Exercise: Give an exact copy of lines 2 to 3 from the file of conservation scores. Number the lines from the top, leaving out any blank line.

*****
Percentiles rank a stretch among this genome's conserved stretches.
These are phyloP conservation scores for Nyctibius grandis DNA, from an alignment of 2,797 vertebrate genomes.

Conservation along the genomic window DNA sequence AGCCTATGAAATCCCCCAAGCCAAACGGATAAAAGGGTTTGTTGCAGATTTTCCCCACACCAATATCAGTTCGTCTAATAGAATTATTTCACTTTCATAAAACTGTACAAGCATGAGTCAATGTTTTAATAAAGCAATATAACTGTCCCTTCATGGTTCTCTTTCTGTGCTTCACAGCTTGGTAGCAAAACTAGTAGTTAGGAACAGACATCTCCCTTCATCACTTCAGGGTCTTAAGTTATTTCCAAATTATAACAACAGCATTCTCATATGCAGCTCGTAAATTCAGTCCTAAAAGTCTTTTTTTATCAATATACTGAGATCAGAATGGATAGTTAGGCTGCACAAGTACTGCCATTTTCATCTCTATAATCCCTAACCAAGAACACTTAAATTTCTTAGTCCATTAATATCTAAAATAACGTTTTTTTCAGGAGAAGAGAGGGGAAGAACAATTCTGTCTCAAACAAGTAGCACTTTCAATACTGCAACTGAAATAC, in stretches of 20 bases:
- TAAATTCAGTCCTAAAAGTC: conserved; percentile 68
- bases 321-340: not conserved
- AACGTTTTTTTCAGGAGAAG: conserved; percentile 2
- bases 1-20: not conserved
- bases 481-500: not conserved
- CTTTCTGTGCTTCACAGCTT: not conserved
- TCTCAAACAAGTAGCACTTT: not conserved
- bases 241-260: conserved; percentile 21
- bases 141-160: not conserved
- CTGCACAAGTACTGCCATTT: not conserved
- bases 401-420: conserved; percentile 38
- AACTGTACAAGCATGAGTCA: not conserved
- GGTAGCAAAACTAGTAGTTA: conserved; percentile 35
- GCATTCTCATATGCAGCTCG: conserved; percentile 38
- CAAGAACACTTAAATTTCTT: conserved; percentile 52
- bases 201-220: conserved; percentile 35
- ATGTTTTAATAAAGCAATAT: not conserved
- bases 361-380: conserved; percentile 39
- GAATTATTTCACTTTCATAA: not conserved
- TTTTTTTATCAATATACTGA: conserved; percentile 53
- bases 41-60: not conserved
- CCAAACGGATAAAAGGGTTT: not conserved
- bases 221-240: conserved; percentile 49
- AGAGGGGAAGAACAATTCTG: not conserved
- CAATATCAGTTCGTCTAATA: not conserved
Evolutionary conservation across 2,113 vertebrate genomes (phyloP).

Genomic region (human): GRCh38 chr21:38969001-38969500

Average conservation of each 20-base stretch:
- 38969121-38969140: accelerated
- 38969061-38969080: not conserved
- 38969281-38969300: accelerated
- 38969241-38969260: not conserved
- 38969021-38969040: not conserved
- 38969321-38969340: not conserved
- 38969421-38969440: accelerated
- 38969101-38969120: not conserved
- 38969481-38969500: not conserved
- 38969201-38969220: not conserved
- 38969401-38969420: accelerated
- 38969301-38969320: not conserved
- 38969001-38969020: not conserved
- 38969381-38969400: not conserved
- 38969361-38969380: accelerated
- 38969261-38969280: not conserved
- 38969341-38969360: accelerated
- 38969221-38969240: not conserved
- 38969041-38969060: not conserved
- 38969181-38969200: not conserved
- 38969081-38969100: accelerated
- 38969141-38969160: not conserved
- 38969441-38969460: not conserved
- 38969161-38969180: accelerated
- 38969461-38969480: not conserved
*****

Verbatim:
These are phyloP conservation scores for Nyctibius grandis DNA, from an alignment of 2,797 vertebrate genomes.

Conservation along the genomic window DNA sequence AGCCTATGAAATCCCCCAAGCCAAACGGATAAAAGGGTTTGTTGCAGATTTTCCCCACACCAATATCAGTTCGTCTAATAGAATTATTTCACTTTCATAAAACTGTACAAGCATGAGTCAATGTTTTAATAAAGCAATATAACTGTCCCTTCATGGTTCTCTTTCTGTGCTTCACAGCTTGGTAGCAAAACTAGTAGTTAGGAACAGACATCTCCCTTCATCACTTCAGGGTCTTAAGTTATTTCCAAATTATAACAACAGCATTCTCATATGCAGCTCGTAAATTCAGTCCTAAAAGTCTTTTTTTATCAATATACTGAGATCAGAATGGATAGTTAGGCTGCACAAGTACTGCCATTTTCATCTCTATAATCCCTAACCAAGAACACTTAAATTTCTTAGTCCATTAATATCTAAAATAACGTTTTTTTCAGGAGAAGAGAGGGGAAGAACAATTCTGTCTCAAACAAGTAGCACTTTCAATACTGCAACTGAAATAC, in stretches of 20 bases: